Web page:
Gordon Lightfoot, Canadian Folk Singer, Dies at 84

He formed a folk duo, the Two Tones, with a fellow “Hoedown” performer, Terry Whelan. The duo recorded a live album in 1962, “Two Tones at the Village Corner.” The next year, while traveling in Europe, he served as the host of “The Country and Western Show” on BBC television.

As a songwriter, Mr. Lightfoot had advanced beyond the Hula Hoop, but not by a great deal. His work “didn’t have any kind of identity,” he told the authors of “The Encyclopedia of Folk, Country and Western Music,” published in 1969. When the Greenwich Village folk boom brought Mr. Dylan and other dynamic songwriters to the fore, he said, “I started to get a point of view, and that’s when I started to improve.”

In 1965, he appeared at the Newport Folk Festival and made his debut in the United States at Town Hall in New York. “Mr. Lightfoot has a rich, warm voice and a dexterous guitar technique,” Robert Shelton wrote in The New York Times. “With a little more attention to stage personality, he should become quite popular.”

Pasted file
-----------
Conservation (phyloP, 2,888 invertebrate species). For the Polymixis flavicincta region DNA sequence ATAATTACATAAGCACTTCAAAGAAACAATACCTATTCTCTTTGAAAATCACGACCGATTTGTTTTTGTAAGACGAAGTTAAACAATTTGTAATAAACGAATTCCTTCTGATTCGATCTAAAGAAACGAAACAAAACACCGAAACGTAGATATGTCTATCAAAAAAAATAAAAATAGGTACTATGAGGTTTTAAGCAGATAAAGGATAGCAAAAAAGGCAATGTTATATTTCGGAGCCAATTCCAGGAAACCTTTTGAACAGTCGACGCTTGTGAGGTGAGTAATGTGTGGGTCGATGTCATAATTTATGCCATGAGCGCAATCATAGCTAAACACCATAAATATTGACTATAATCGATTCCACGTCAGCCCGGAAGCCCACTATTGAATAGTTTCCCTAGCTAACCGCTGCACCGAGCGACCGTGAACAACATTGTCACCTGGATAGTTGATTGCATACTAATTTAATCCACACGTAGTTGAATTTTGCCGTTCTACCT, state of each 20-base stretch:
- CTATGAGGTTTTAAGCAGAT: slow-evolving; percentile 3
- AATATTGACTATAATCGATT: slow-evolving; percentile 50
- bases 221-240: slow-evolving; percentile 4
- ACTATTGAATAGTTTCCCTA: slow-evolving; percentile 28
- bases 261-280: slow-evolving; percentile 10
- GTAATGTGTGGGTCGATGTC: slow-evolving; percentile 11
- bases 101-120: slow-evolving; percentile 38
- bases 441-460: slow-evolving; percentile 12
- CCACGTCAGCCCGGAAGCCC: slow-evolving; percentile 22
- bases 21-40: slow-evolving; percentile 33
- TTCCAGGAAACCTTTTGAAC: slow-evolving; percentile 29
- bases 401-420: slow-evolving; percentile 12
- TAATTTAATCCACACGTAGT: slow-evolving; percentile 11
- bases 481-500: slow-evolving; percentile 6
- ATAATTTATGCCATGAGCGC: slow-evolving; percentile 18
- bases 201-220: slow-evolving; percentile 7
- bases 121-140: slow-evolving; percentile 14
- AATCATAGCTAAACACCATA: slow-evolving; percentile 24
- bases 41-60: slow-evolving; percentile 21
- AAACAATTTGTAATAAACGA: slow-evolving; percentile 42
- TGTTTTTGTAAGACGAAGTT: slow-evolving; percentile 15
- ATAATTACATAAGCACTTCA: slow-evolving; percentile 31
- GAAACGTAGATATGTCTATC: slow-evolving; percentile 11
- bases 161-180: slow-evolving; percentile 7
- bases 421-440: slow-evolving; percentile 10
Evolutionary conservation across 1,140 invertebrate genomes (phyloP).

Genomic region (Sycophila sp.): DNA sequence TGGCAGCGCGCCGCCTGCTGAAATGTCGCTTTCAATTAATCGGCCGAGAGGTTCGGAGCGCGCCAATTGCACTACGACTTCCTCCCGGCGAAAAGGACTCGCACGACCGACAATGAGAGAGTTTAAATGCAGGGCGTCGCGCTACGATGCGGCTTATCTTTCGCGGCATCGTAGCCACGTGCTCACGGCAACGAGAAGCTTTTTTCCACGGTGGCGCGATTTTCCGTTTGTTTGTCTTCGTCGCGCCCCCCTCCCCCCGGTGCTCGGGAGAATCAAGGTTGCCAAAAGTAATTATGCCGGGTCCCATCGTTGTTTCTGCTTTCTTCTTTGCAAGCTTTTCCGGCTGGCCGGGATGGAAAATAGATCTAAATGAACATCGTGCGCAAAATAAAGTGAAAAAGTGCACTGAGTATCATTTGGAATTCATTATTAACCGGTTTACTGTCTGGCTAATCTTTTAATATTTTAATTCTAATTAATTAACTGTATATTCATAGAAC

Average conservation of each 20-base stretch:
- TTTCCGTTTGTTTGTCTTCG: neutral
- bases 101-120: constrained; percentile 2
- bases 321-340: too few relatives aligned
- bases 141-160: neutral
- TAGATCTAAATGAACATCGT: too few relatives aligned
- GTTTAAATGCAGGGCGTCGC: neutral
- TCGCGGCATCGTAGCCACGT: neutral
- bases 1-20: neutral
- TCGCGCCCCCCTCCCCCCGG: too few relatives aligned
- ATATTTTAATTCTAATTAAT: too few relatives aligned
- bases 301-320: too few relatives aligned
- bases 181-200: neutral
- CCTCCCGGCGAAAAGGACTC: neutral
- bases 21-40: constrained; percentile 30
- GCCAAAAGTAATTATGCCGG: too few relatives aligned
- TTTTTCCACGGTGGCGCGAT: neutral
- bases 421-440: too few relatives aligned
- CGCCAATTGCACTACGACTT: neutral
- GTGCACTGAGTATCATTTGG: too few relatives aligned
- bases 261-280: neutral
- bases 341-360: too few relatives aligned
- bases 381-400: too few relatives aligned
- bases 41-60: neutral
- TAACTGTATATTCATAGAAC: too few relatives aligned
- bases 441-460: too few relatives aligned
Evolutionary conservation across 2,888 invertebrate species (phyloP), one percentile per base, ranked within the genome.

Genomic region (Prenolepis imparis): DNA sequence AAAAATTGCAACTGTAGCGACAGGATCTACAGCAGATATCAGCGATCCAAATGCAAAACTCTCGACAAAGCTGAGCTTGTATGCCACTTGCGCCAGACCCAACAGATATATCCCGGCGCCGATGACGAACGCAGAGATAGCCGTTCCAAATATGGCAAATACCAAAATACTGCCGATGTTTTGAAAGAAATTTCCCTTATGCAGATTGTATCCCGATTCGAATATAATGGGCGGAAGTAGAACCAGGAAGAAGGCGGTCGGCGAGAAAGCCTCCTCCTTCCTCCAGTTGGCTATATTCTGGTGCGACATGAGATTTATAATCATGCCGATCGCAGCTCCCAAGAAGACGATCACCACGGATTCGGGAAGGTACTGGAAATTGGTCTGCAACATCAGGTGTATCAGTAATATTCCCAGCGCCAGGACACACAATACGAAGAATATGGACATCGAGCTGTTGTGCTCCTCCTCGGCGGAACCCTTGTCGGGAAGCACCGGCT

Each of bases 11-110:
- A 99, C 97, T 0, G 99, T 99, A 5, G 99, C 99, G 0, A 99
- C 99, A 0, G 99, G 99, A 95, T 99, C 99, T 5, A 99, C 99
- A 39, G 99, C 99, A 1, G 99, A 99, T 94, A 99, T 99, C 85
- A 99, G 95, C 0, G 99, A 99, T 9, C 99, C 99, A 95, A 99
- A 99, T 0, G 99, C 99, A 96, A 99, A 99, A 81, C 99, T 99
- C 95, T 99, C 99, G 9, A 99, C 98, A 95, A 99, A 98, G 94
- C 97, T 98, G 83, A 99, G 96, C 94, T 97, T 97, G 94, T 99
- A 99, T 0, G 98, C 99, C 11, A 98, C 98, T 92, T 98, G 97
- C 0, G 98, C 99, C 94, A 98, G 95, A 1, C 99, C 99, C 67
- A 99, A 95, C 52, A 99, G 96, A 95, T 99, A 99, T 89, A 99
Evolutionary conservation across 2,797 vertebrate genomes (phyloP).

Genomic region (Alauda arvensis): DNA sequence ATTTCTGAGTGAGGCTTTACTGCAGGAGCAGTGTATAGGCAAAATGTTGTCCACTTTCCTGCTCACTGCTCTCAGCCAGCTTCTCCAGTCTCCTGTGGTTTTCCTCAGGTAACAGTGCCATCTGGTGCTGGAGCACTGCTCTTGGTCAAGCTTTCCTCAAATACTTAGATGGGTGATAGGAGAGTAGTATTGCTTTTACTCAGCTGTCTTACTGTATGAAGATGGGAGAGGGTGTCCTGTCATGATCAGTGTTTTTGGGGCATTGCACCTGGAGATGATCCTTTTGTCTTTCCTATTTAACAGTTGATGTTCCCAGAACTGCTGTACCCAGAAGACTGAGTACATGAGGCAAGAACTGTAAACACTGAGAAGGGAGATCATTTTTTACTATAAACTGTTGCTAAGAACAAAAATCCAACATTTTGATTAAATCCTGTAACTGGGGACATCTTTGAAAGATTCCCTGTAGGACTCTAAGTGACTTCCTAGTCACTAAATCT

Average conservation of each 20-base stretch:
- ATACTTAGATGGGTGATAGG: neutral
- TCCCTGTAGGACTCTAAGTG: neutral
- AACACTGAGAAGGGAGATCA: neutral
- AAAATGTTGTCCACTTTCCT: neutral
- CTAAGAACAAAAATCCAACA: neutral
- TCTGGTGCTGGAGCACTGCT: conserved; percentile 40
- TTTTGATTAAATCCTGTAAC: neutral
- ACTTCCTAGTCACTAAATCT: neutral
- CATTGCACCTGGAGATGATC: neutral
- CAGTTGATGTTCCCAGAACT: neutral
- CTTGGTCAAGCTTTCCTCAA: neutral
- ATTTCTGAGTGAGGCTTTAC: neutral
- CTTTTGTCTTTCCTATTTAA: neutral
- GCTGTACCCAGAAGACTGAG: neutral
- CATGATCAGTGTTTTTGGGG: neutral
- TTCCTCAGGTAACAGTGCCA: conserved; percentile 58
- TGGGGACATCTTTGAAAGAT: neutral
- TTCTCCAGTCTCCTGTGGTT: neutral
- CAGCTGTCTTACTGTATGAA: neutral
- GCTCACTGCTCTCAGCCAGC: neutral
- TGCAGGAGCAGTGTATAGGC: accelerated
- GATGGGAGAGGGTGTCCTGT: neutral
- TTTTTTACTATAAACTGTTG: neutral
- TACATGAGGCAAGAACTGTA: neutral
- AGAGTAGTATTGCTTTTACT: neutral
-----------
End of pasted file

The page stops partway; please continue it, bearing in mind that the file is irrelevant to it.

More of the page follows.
A year later, after signing with Albert Grossman, the manager of Mr. Dylan and Peter, Paul and Mary, Mr. Lightfoot recorded his first solo album, “Lightfoot!” With performances of “Early Morning Rain,” “For Lovin’ Me,” “Ribbon of Darkness” and “I’m Not Sayin’,” a hit record in Canada in 1963, the album was warmly received by the critics.

Real commercial success came when he switched to Warner Brothers, initially recording for the company’s Reprise label. “By the time I changed over to Warner Brothers, round about 1970, I was reinventing myself,” he told the newspaper Savannah Connect in 2010. “Let’s say I was probably just advancing away from the folk era, and trying to find some direction whereby I might have some music that people would want to listen to.”

Mr. Lightfoot, accompanying himself on an acoustic 12-string guitar, in a voice that often trembled with emotion, gave spare, direct accounts of his material. He sang of loneliness, troubled relationships, the itch to roam and the majesty of the Canadian landscape. He was, as the Canadian writer Jack Batten put it, “journalist, poet, historian, humorist, short-story teller and folksy recollector of bygone days.”

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